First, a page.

23 comments:

Anonymous said...

This excerpt shows how out of touch we have become with nature and the landscapes of our ancestors. Our landscapes have become protected forests and parks, because our society is overproducing and creating our own landscapes in the form of cities and farms that scatter the earth. We confuse these manmade landscapes with the natural landscapes, and we often forget that in order to make room for these manmade areas we have to carve out the natural land around us like mountains and forests. We’ve become out of touch with our natural surroundings, and confuse our manmade surroundings with those of nature, like the excerpt said, “A field of giant sunflowers in Arizona or an extravagance of lavender in Provence offer a gorgeous naturalistic tapestry, even though both were sown by human hands.”
I agree with the excerpt in saying that we need to become more in touch with our natural surroundings and get back to our ancestral roots. In order to become sustainable we need to treat the earth and animals and everything around us with the respect it deserves.

-Marrina Gallant

Maria Hernandez-Norris said...

I couldn't agree more with Marrina. This article really portrays the sad and distant relationships humanity has with it mother earth. Even in our protection of certain parts of the earth, we do it as if putting a parent in a nursing home. We should instead have them move in with us so we can care for them and, in many ways, return the favor.
I like how the bible was alluded to as that will help touch a greater audience. Moreover, I really enjoyed the passionate detail.

- Maria Hernandez-Norris

Anonymous said...

"Yet we were never as distant as we thought...we are not really separate from the plants and animals."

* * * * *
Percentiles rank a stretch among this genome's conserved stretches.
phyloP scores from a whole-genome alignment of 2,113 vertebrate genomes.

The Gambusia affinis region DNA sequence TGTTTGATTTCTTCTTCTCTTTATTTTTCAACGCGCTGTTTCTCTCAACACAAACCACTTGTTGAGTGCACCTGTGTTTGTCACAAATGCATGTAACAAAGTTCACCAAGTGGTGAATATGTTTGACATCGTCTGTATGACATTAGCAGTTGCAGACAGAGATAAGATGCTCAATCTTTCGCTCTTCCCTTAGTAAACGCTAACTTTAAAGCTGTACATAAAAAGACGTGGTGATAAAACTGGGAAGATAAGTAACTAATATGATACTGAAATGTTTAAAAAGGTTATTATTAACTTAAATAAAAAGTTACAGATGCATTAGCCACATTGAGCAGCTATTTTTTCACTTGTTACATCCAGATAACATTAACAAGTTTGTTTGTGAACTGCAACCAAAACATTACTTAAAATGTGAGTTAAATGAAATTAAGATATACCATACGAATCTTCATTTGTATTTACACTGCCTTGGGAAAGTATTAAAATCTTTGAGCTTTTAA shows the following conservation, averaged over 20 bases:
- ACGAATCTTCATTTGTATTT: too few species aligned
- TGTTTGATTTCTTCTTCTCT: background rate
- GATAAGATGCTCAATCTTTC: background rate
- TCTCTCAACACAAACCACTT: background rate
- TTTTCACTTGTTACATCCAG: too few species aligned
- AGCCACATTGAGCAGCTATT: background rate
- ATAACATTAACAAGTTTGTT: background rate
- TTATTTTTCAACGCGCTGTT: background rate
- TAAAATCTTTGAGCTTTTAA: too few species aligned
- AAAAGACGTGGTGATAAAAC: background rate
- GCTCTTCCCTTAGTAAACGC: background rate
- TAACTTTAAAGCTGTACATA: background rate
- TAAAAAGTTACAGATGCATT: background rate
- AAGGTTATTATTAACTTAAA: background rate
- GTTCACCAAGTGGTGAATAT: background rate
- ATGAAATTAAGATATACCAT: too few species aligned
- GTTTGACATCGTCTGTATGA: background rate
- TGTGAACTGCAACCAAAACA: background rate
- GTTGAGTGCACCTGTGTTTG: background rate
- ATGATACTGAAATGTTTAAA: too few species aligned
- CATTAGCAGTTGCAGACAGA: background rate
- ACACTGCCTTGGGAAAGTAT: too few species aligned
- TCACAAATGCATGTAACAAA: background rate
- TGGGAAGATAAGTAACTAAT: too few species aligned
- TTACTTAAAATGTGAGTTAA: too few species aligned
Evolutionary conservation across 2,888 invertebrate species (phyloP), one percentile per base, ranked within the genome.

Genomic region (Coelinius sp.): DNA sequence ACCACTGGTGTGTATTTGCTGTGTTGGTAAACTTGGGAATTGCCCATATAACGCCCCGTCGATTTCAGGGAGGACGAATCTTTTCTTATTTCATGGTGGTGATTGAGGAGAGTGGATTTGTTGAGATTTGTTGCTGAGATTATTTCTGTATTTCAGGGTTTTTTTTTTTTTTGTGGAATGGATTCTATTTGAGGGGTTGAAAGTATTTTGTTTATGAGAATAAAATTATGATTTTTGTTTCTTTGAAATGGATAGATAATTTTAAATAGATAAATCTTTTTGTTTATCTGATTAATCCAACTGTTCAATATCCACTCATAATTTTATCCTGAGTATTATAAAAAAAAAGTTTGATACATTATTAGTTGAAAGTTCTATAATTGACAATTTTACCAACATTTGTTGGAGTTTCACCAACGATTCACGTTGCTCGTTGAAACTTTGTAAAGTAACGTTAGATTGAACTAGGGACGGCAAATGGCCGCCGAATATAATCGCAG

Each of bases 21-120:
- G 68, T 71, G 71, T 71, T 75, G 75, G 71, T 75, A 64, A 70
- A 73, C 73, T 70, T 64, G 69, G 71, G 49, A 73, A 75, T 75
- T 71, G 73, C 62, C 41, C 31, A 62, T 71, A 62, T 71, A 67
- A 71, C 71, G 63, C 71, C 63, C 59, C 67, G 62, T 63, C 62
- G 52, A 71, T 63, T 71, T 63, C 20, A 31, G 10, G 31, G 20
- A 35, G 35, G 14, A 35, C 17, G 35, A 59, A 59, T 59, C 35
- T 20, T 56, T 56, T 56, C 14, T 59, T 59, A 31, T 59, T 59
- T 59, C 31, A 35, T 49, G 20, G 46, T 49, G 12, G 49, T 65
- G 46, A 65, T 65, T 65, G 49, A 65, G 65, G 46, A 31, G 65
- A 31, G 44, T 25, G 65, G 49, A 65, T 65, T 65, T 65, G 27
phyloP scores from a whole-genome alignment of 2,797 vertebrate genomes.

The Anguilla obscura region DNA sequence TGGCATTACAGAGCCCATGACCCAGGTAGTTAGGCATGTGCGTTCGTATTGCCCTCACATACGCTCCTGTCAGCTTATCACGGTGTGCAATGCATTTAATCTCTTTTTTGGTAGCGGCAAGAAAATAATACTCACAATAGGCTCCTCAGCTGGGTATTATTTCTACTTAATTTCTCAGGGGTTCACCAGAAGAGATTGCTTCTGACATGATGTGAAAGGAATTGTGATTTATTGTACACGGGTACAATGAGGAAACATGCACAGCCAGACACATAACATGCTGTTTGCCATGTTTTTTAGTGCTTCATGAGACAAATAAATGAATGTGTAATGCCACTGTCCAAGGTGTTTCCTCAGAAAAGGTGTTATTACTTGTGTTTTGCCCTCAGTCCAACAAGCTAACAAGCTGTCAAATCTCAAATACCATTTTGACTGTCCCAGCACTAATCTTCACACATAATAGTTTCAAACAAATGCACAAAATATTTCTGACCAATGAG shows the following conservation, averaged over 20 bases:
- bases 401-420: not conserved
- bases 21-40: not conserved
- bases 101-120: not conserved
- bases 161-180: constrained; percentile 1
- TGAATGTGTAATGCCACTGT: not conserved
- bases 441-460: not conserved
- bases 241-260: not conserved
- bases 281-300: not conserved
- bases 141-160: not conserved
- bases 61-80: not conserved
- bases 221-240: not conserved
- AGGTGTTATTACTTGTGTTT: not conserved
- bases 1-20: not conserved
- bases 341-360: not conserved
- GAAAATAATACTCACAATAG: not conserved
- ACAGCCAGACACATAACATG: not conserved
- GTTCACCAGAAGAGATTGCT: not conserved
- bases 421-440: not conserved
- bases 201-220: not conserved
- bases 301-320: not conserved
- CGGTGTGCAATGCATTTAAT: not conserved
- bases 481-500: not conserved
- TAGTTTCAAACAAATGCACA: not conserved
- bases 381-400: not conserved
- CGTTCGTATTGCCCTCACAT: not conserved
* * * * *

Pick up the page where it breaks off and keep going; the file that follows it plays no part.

It's true that we erect cities and towns, that we waste so much in attempting to tame and harvest from the planet, and that there's no escaping the problem of sustainability in the modern world. But this piece is not about how removed humans and societies have become with nature. This piece is about recognizing that humans are not separate from nature. Humans and their societies are as much married with the natural landscapes of places as any other preserved or wild space. Our " "societies" of cities and buildings are no different than the dams beavers build and the "mounds termites erect." We don't need to "respect" the earth in order to take care of it, as Marrina states, because that would imply that humans and the planet are separate and competing entities. Rather, we should recognize we are an extension of Mother Earth, and that we are a "troubled child" amongst all her children, and that we should let the Earth guide us with wisdom of how to treat her better.


-- Micaela Itona

Brianna Connelly said...

Many humans in the modern world tend to forget that we are just one part of earth's community. As the excerpt reads "termites erect mounds, humans erect farms and citities". Human's presense in this world is shown everywhere and I believe that a place that is full of nature such as a deep in the woods is one of the most beauitful and important places on earth. However, more and more of nature is disappearing as we keep building new man made structures. Also, as we keep building these new places, we are taking the homes of other animals and insects. We need to start seeing the world as one community with all living things. There does not have to be any distance between man and nature. However, humans have developed the midset that there is a large distance by the way that we live. In doing so, many humans are polluting the world, taking its beauty, and taking other living things homes. More humans need to learn how to appreciate the resourses and beauty the natural earth gives us.